By David Winlo
Hello and welcome to the University of East Anglia, and this, its online student life magazine, The Broad! If you’ve seen the university already on the internet or on one of its open days, you’ve probably seen an awful lot of concrete. Now don’t get me wrong, I do enjoy seeing the campus when I come in for lectures, but there can be times when particularly an ecology student like me, or another student of the BIO and ENV schools, can grow tired of man-made structures, and want to plan a little field trip for some respite.
But where can you go? The BIO and ENV schools themselves are housed in a long, concrete building, accessible on both sides via… more concrete. So does this mean you’re stuck, trapped like the last thylacine by concrete and metal? Fortunately, my friends, it does not. For one thing, the campus has some indoor areas which provide some lovely and often refreshment-based relief from the exterior concrete, about which you may find out more while you’re here. As well as this, the campus, Norwich, and Norfolk all feature some great green areas, to which this article can guide you.
The first one of these to know about is definitely our namesake, The Broad. This takes around an hour to walk around, more if you’re taking your time and enjoying all the wildlife you’ll be seeing. Invertebrate-wise, I’ll admit things are about to calm down a bit as we head into winter, but in the summer, you’ll get a great variety, from multiple species of dragonfly to a ‘selection’ slugs. If invertebrates aren’t really your thing, and birds are, I can tempt you with a couple of my favourite spots from the last three years, those being a good few great-crested grebes, and some kingfishers – two of my favourite British birds. The Broad is also home to some amphibians, and even reptiles, with some terrapins still thriving in there having been introduced some time ago. If you’re very lucky you may even see otters in the rivers running by The Broad.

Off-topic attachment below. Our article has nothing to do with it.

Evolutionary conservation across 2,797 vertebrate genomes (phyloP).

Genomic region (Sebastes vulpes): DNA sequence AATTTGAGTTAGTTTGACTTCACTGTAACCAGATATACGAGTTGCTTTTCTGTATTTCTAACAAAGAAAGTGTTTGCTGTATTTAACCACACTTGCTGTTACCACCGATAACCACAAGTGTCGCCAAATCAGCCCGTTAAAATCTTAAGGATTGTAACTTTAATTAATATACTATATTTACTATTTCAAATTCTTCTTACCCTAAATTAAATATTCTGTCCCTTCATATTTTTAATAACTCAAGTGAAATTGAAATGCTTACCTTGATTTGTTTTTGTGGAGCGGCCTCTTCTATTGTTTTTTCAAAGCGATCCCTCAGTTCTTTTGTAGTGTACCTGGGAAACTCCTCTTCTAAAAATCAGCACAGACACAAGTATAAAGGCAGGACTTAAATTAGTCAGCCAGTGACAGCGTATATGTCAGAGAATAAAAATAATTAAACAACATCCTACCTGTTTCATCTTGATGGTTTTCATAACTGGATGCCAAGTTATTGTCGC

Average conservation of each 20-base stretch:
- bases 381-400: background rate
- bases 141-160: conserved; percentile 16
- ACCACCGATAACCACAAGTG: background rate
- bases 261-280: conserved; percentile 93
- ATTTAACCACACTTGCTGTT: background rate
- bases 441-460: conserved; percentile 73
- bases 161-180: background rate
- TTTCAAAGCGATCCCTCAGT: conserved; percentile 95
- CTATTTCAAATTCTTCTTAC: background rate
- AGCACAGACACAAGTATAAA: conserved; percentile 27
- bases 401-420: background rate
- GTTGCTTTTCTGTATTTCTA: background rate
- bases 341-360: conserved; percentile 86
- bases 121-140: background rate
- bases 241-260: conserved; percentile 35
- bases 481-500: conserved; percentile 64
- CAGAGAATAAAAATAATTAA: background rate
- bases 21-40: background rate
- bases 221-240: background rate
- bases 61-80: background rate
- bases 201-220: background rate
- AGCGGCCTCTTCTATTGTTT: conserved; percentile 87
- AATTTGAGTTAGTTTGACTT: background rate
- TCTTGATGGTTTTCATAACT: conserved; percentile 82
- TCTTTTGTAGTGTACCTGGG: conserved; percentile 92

Down the very end of Chancellor’s drive, past where the buses turn around, there is another forested area, containing enough fungi to be worth an exploratory seminar in my first year, as well as another field trip looking at the plant life. In one of the fields by this forest, there were enough blue and grey tits for a study on optimal foraging in my second year, made all the more interesting (or infuriating for the study) by the appearance of multiple greater-spotted woodpecker, a buzzard, and a couple of flashes of blue which, I was assured, were more kingfishers. These two habitats show that it is worth revisiting places your lecturers take you to on field trips, just for fun, if not also to study from time to time.
Another great place to go if you’re interested in nature is the somewhat secluded law school. It’s great for group study sessions, and better for a quick walk through park-like habitat, with some nice scenery and in my own experience, some unusual moth species. This is a particularly convenient stopping point if you’re living in the student village, as it isn’t too big a detour, depending how far you want to explore, that is.
With all these and more exciting natural places within walking distance, there’ll almost never be a time when you can’t get somewhere a bit less hectic than the square.